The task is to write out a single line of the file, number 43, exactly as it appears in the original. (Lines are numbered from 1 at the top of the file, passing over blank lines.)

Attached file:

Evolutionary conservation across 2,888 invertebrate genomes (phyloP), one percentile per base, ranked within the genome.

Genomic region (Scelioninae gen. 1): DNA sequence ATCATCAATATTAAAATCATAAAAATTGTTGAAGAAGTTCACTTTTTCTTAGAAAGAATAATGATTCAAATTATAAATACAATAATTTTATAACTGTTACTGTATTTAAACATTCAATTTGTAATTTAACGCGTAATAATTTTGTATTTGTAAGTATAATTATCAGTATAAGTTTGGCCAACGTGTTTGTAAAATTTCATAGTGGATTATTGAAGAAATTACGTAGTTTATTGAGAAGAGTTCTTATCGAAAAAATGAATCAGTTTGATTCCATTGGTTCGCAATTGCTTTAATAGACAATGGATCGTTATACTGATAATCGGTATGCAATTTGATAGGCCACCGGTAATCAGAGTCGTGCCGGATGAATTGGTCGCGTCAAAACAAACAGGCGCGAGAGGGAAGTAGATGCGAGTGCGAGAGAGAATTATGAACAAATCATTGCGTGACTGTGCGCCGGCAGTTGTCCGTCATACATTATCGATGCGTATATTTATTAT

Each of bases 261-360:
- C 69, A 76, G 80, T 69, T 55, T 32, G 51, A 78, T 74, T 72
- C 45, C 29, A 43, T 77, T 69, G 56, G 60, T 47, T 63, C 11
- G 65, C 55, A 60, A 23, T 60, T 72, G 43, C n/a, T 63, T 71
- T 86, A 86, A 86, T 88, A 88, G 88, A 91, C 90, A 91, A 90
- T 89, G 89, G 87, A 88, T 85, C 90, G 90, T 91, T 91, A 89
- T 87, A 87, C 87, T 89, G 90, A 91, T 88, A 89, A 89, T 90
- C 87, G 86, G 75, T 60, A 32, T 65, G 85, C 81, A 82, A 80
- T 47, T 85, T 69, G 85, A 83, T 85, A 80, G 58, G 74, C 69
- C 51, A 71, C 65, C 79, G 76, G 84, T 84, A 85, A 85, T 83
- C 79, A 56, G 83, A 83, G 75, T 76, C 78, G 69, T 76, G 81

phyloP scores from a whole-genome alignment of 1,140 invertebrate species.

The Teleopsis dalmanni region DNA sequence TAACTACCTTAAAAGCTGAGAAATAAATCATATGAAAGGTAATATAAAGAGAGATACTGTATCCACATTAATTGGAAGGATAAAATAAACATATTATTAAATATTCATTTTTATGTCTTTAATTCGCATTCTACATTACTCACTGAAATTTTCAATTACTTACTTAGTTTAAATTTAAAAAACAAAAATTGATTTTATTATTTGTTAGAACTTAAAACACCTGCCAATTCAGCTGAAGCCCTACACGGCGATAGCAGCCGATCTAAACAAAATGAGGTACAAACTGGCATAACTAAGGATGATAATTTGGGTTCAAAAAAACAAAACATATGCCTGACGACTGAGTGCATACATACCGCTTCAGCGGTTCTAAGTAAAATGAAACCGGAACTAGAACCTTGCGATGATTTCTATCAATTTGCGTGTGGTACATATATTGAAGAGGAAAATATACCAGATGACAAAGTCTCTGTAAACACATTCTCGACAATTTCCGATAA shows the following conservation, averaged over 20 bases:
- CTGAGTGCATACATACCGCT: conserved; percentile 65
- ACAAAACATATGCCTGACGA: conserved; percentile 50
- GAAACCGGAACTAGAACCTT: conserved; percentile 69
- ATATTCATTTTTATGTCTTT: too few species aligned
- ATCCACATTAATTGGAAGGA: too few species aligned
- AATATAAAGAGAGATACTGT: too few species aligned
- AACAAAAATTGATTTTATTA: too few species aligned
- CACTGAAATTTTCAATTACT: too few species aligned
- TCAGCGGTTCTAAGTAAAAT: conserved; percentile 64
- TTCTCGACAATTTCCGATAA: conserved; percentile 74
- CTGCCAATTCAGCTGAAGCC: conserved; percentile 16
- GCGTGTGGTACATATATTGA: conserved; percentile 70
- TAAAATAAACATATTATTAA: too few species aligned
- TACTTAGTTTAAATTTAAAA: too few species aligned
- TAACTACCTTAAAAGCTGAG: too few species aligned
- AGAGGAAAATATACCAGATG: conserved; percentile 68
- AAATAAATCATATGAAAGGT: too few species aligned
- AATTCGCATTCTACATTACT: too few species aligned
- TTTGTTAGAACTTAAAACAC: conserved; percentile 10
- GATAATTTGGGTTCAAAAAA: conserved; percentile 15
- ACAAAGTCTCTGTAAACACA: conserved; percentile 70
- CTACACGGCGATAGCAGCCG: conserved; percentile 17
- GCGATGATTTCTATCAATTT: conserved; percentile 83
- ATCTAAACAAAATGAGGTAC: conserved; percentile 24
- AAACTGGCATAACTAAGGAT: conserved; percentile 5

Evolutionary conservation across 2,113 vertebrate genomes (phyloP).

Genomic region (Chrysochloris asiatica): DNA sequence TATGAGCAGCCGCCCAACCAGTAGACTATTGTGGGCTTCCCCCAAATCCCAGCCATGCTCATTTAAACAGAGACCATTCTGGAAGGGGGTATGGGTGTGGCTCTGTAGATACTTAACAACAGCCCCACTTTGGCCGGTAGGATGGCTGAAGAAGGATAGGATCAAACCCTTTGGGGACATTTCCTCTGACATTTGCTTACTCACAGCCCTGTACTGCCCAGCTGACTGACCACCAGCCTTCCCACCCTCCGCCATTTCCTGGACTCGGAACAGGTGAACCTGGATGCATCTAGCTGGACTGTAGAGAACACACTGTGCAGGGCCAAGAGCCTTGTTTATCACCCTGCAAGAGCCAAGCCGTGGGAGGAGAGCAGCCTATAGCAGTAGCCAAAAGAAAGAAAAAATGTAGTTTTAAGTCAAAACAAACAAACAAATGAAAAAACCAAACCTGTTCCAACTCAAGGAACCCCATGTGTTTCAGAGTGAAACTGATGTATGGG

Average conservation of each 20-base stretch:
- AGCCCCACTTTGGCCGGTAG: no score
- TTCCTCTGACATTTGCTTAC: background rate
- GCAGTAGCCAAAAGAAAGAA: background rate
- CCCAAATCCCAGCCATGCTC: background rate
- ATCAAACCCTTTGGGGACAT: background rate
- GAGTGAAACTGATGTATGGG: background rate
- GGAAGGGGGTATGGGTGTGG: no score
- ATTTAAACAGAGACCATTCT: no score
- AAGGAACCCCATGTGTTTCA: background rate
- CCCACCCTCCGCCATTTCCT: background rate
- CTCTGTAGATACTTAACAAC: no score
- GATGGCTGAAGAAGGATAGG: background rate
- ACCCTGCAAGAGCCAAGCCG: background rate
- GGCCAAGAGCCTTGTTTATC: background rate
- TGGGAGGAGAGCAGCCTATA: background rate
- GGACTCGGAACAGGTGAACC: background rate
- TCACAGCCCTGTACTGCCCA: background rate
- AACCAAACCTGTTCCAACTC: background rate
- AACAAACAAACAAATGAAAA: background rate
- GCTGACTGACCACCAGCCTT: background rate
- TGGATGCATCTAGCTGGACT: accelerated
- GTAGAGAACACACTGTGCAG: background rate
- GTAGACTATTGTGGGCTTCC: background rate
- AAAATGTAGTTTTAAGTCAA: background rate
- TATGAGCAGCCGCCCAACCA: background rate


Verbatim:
Average conservation of each 20-base stretch: